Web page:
The total that could be achieved from these savings was estimated at more than €58 million in the analysis.

According to the report, Aer Lingus' ground handling costs are 30% higher than those of Easyjet and 40% higher than Vueling for each turnaround.

A spokesperson for Aer Lingus said this is "an ongoing benchmarking analysis".

They said the opportunities identified in the benchmarking exercise relate to costs incurred through purchasing third party services and have no bearing on employment in Aer Lingus.

This type of exercise is part of the normal course of business in the highly competitive and international airline sector, the spokesperson said.

Decision best for country - Donohoe

Minister Donohoe told the Dáil that a sale of the State's shareholding in Aer Lingus on the basis of the IAG proposal is the right decision in the interests of the country and of the company.

He said the State has "little or no influence" on Aer Lingus and the airline is no longer the national flag carrier.

He said connectivity, particularly transatlantic connectivity, competition, jobs and the future of the Aer Lingus brand were the factors considered by Government in arriving at its decision.

He gave assurances on employment rights and registered employment agreements at the airline.

The minister said that the airline's chief executive had confirmed its position on Registered Employment Agreements in a letter to him yesterday.

He said the letter also indicates that Aer Lingus will engage in a process of consultation governed by agreed structures with staff and their representatives when any restructuring is required.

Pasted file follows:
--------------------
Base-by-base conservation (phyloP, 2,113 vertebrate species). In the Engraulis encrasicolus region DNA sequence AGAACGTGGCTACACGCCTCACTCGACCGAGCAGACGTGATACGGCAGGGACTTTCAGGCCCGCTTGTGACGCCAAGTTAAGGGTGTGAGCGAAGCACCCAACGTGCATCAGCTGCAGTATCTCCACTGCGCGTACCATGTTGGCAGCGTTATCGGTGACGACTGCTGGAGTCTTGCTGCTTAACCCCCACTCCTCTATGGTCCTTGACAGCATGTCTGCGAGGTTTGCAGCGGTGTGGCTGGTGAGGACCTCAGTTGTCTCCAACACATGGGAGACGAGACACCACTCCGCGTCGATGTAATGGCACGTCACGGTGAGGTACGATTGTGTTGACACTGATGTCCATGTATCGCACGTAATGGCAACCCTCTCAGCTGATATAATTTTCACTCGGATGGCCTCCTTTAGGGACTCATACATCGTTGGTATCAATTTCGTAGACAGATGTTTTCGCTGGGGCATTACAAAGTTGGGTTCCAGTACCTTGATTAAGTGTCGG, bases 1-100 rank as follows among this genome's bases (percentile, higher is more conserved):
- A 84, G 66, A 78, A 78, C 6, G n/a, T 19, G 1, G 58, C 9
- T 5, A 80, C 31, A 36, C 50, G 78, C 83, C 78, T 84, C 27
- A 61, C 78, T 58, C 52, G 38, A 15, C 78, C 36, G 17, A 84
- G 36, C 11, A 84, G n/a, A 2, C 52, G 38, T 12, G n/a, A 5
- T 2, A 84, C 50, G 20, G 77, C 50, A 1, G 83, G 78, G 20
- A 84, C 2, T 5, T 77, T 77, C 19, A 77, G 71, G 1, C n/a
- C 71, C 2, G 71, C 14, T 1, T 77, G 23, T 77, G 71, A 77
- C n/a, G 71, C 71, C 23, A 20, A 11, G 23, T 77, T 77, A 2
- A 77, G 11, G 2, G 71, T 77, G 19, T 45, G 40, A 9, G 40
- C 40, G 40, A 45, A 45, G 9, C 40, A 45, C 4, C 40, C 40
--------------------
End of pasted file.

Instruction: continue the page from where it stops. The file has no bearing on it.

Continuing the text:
Mr Donohoe said that on the issue of connectivity he is convinced that a merge with IAG provides an opportunity to protect Aer Lingus.

He said all London Heathrow slots will be guaranteed and these are guarantees that do not exist at present.

The minister also said the airline’s headquarters will remain in Dublin and that two new transatlantic routes will be in place in 2016.

He said Aer Lingus, as a small carrier competing against larger companies, faces difficult challenges and risks.

He outlined five reasons why the Dáil should approve the sale saying it strengthens the competitive position of Aer Lingus; gives greater certainty around connectivity to Heathrow; it will promote Ireland’s wider connectivity and bring growth to Irish airports; it will create employment; and finally it protects the Aer Lingus brand.

Speaking on RTÉ's Morning Ireland, Mr Donohoe defended the sale and said the Government has "a set of guarantees the State does not have at the moment". 

He said the guarantees, which are for seven years, would hold even if IAG is sold or taken over as they would be written into the Articles of Association of Aer Lingus.

Mr Donohoe also said the Government has had contact with the European Commission in relation to the legal mechanisms, and there are indications it will not oppose those guarantees.

He said he would be not going ahead or looking for the support of Cabinet for the proposed takeover if he was not sure these guarantees were robust.

The Taoiseach said he is confident that the European Commission will approve and endorse the proposal to dispose of the Government's shares in Aer Lingus.